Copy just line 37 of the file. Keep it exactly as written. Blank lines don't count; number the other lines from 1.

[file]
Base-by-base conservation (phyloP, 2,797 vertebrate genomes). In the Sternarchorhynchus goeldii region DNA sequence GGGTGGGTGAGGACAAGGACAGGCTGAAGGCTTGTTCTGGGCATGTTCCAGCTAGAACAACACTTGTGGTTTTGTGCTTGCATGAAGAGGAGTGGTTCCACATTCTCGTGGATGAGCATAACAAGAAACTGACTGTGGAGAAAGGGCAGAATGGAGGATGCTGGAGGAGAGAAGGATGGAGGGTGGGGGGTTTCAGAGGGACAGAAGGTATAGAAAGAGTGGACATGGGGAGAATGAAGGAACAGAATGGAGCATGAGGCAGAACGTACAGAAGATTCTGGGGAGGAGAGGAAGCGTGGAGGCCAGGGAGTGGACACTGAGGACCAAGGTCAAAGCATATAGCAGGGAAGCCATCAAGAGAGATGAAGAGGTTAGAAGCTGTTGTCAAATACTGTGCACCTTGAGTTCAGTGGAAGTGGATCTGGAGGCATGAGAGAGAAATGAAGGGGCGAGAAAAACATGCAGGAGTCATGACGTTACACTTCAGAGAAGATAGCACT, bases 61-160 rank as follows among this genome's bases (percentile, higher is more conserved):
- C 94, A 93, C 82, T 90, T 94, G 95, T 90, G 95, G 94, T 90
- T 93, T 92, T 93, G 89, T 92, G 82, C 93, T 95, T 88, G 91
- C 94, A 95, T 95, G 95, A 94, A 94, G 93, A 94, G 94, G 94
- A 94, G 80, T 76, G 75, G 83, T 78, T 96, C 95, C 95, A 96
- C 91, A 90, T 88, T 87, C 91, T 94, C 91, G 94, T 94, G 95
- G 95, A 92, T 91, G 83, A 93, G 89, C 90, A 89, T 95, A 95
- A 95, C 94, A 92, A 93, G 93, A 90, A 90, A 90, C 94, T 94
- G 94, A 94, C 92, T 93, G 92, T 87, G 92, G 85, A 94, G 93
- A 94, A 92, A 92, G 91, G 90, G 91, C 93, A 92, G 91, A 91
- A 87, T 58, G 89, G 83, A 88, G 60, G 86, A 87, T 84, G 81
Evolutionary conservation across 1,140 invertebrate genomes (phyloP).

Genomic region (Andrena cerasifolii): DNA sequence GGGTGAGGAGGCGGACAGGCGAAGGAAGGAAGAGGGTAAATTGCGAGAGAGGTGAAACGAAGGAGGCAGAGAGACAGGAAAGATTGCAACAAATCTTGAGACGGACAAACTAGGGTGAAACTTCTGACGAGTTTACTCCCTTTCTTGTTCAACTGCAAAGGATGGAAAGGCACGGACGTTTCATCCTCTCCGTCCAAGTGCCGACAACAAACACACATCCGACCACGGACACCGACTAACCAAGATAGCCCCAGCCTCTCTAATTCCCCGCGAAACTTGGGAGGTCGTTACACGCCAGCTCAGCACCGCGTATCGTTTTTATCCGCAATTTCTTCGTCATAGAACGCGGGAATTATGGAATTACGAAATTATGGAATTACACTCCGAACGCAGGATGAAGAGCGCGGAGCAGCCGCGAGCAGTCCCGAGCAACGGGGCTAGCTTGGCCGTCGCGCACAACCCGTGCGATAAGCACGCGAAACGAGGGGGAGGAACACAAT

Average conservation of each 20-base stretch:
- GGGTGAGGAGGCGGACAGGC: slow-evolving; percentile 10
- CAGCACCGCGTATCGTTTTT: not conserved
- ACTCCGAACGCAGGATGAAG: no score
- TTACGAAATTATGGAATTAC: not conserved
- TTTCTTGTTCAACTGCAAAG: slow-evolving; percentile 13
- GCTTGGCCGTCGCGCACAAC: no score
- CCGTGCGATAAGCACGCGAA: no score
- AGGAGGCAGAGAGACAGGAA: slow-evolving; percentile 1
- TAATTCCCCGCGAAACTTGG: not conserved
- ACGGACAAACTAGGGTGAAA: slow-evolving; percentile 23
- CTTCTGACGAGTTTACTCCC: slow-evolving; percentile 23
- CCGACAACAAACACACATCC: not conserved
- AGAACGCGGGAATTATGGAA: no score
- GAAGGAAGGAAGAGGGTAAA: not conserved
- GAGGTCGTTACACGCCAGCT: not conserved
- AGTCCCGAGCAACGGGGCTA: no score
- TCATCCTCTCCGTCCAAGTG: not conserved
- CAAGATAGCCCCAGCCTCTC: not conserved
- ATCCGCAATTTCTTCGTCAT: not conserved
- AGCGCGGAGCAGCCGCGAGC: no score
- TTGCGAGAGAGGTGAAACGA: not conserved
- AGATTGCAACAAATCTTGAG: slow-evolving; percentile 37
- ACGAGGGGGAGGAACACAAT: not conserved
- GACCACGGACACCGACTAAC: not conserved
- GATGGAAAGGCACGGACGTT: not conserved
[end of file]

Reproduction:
- ACGAGGGGGAGGAACACAAT: not conserved